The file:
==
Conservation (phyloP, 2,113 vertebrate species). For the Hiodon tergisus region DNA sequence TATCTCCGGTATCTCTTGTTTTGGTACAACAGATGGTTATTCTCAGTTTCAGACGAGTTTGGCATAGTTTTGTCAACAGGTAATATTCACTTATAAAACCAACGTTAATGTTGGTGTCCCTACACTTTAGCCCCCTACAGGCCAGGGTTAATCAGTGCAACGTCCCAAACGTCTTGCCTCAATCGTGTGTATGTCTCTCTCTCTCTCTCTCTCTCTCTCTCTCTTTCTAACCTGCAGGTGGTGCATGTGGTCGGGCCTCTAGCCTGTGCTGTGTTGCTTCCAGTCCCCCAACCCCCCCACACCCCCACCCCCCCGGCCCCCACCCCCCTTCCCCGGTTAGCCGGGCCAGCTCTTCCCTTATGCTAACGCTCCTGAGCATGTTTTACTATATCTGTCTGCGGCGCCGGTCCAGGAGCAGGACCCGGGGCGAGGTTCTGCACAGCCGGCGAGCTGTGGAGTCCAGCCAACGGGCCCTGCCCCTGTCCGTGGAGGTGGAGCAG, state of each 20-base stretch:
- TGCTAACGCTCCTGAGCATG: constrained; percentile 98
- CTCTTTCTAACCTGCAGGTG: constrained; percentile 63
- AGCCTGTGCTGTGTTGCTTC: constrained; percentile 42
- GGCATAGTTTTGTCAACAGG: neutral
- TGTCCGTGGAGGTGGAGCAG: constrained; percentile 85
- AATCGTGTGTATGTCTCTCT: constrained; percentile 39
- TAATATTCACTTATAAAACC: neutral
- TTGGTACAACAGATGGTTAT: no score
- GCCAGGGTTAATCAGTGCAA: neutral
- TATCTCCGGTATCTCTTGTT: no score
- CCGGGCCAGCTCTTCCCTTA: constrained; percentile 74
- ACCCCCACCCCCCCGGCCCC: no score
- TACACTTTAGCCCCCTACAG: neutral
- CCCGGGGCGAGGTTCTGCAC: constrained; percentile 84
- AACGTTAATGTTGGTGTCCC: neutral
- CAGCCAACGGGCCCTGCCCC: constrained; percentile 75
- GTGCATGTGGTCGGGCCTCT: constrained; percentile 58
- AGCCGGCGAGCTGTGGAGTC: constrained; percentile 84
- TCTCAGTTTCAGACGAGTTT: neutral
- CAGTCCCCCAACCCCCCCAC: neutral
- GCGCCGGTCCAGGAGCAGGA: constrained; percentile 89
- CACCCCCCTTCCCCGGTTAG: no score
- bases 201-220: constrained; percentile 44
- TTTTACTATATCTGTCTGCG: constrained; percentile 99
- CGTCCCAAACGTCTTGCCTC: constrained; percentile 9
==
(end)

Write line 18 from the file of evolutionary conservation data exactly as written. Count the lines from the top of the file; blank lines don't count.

- GTGCATGTGGTCGGGCCTCT: constrained; percentile 58